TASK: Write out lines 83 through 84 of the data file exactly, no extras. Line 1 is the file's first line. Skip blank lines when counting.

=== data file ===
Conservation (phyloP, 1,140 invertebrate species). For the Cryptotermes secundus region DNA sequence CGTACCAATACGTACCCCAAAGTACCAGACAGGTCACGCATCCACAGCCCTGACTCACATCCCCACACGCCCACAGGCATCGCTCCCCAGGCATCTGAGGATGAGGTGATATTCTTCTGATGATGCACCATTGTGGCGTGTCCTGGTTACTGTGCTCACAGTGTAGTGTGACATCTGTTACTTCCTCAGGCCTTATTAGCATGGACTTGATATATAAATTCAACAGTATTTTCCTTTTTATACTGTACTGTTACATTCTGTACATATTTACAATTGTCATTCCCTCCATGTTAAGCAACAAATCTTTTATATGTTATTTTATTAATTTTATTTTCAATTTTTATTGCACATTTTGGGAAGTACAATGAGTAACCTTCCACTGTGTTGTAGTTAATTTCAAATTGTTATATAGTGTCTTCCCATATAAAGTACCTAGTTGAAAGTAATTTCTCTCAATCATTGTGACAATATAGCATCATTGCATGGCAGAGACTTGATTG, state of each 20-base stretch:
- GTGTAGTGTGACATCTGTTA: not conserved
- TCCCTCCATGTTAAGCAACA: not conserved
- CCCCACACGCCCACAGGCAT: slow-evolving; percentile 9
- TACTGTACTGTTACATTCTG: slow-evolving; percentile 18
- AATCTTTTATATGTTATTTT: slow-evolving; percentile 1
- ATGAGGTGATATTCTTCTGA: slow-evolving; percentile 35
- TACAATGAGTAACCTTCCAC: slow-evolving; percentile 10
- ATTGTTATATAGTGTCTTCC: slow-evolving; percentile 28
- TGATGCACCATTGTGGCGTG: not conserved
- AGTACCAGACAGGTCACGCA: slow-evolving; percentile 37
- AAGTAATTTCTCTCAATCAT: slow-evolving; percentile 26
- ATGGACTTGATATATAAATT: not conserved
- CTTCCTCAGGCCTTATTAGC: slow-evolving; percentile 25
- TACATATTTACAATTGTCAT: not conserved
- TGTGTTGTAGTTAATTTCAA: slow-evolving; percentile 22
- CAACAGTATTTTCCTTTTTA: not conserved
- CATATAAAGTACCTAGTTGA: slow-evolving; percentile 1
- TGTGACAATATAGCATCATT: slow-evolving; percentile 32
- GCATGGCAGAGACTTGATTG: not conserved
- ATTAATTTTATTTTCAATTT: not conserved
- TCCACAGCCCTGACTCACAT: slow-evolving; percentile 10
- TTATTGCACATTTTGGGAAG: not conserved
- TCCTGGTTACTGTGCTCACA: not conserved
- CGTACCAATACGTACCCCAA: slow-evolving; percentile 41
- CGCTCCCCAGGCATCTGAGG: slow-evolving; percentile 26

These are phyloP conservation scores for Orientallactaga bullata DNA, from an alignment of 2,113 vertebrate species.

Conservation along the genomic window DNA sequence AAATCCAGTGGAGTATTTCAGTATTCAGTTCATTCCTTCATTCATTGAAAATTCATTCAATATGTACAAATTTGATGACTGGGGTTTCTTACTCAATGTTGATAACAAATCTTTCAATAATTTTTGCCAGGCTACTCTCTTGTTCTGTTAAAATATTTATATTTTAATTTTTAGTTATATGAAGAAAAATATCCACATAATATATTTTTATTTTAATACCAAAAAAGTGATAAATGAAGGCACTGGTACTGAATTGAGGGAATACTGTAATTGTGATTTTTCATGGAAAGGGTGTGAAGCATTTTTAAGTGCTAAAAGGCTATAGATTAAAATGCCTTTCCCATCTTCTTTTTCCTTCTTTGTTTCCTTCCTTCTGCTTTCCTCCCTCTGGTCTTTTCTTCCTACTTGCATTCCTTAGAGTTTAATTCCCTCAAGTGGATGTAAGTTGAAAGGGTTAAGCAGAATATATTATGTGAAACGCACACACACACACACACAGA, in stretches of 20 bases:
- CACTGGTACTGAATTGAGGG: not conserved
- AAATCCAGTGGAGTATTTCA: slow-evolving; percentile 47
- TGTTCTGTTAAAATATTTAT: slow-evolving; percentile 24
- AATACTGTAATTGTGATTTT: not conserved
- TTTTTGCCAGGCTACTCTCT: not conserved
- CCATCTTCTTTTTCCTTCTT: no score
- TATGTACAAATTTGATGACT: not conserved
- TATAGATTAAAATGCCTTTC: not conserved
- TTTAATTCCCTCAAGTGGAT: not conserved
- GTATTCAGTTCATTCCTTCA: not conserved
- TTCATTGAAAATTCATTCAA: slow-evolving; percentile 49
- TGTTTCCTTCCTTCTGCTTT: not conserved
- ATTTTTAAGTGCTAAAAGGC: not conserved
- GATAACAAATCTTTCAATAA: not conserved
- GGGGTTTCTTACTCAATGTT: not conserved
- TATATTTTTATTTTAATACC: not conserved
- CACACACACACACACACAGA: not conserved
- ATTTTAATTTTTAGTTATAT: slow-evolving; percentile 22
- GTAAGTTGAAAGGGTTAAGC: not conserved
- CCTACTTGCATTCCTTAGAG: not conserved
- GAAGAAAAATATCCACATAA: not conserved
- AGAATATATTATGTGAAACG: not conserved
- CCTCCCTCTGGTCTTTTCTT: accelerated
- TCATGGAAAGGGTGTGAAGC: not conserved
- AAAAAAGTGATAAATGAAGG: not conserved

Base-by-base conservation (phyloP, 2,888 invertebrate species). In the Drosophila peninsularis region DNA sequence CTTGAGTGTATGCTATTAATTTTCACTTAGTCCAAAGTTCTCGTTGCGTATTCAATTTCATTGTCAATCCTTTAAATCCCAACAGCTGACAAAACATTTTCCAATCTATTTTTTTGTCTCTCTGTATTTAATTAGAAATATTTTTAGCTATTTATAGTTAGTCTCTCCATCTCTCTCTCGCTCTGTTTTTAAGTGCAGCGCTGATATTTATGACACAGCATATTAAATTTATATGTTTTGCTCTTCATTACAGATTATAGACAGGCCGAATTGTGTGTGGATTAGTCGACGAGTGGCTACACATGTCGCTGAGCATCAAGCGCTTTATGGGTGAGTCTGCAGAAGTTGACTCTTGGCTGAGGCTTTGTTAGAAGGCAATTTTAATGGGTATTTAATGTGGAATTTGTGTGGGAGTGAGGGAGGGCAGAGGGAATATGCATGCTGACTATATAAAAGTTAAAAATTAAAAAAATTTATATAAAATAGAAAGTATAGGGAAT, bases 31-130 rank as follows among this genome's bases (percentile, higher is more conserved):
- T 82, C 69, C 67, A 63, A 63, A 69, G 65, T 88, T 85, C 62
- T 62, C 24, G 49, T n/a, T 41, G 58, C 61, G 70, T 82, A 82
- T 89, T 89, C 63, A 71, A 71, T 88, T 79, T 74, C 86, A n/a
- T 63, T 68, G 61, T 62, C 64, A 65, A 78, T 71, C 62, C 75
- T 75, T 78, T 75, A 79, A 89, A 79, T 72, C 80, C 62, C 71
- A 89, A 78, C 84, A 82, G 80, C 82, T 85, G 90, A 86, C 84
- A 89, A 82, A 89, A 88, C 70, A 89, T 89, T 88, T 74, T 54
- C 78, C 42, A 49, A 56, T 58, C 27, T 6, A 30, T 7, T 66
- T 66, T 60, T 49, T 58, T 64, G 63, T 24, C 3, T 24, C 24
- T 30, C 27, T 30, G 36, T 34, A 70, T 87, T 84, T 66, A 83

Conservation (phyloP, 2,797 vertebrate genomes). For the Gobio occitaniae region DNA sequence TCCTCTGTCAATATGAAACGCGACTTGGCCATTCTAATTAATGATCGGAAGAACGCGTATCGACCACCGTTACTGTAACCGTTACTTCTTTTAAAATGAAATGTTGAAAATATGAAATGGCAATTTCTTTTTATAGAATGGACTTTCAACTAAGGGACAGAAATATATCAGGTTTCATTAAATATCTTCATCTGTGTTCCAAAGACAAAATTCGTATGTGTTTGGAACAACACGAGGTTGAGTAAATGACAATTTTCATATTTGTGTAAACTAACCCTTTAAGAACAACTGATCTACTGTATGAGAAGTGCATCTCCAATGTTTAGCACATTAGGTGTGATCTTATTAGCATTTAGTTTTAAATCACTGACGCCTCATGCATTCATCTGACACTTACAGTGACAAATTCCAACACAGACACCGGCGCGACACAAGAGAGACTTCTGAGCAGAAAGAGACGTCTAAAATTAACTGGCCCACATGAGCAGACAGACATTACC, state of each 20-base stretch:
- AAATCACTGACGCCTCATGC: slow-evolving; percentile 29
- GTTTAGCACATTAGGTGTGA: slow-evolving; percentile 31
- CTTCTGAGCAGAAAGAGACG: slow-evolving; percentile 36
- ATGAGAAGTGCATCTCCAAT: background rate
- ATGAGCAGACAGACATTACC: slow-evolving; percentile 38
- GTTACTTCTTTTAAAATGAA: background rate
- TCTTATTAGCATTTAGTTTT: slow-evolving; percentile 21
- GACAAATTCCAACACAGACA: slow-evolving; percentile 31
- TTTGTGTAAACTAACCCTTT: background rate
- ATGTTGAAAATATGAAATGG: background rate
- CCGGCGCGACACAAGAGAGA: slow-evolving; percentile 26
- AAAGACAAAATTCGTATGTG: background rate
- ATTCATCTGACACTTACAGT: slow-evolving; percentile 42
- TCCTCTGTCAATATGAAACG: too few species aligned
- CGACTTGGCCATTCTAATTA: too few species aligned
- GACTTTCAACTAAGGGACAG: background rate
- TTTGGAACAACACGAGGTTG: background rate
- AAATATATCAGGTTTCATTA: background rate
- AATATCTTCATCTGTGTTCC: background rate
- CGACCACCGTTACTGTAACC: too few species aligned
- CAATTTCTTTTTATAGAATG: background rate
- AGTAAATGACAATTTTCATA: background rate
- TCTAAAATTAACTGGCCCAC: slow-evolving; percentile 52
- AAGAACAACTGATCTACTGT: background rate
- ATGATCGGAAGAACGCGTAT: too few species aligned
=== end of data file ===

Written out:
- AAATATATCAGGTTTCATTA: background rate
- AATATCTTCATCTGTGTTCC: background rate